The emergence of the social individual

Updated on 4th August 2019


This eBook is now available from Amazon outlets:

The Emergent Social Individual:

Or how social experience shapes the human body-brain-mind

By Dr Jim Byrne

Copyright © Jim Byrne, 2009-2019


Published by the Institute for Emotive-Cognitive Embodied Narrative Therapy (E-CENT) Publications. July 2019.


Counsellors and therapists who want to think about how their client’s personality was formed can benefit from this book. The author reviews a range of theories of human psychological development, from Freud to neuroscience, and including Transactional Analysis and Rational therapy.


Kindle Cover1This little eBook began its life in 2009 as a ninety page discussion paper (or article).  It is being released now, in July 2019, in largely unchanged form, because it is an important resource for individuals who want to understand how Emotive-Cognitive Embodied Narrative Therapy took shape, especially in the area of theory of personality.

The original title was this:

The ‘Individual’ and his/her Social Relationships – The Emotive-Cognitive Perspective

By Dr Jim Byrne – Copyright (c), 2009-2019

Updated in March and July 2019



This eBook is an attempt to construct an integrated theory of personality.  My two central questions are:

Who are we (as human individuals)?


How did we get to be ‘wired up’ the way we seem to be wired up?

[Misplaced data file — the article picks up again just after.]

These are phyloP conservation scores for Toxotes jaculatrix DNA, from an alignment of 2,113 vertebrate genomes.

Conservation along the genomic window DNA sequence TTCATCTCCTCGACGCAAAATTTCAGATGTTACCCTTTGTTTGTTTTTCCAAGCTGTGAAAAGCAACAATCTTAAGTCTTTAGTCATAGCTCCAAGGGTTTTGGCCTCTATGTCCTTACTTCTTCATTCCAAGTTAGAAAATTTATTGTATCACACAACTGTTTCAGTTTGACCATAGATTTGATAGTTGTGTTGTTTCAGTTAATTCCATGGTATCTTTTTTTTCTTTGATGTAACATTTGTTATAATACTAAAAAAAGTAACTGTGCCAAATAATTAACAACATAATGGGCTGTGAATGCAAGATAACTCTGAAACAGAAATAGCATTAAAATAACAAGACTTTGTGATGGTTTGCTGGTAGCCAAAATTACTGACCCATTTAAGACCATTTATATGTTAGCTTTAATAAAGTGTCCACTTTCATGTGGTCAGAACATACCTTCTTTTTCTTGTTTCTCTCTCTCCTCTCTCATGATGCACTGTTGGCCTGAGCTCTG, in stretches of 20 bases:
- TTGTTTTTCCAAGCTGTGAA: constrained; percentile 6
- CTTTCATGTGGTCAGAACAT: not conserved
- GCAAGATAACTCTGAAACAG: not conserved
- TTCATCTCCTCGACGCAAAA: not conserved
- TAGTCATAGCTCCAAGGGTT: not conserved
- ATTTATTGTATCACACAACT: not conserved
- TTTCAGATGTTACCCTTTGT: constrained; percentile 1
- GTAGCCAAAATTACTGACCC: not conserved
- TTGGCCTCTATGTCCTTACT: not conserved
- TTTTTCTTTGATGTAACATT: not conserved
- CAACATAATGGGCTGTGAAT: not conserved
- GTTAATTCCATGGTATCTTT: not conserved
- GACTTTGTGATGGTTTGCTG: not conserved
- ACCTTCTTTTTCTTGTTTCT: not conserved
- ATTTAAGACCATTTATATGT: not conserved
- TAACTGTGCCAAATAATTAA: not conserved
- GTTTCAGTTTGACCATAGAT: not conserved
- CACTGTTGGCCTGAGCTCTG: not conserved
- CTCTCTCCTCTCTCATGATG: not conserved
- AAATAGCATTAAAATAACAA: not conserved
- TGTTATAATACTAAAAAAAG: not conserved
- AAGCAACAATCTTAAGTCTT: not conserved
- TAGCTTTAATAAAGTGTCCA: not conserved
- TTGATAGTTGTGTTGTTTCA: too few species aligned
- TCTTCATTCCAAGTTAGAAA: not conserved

It begins with a recapitulation of the author’s approach to rethinking the model of the human individual implicit in Rational Emotive Behaviour Therapy (REBT), using some of the core concepts of Freudianism to provide an external frame of reference.

Next, the text returns to Freud’s writings to critically review some of those concepts, and in particular to challenge Feud’s view of human sexuality.

The result is a more general view of power relations between children and parents, and emotional difficulties arising out of those conflicts, rather than through psychosexual stages of development.

The text then reviews the theory and perspective of the Object Relations School of psychology/psychotherapy.  This psycho-dynamic orientation sees relationship as being central to what life is about.  It is not an optional extra.  Human babies are ‘born to relate’.  Relationship is integral to the survival urges and survival strategies of humans.

The E-CENT perspective sees the relationship of mother-baby as a dialectical (or interactional) one of mutual influence, in which the baby is ‘colonized’ by the mother/carer, and enrolled over time into the mother/carer’s culture, including language and beliefs, scripts, stories, etc.  This dialectic is one between the innate urges of the baby and the cultural and innate behaviours of the mother.  The overlap between mother and baby gives rise to the ‘ego space’ in which the identity and habits of the baby take shape.  And in that ego space, a self-identity appears as an emergent phenomenon, based on our felt sense of being a body (the core self) and also on our conscious and non-conscious stories about who we are and where we have been, who has related to us, and how: (the autobiographical self).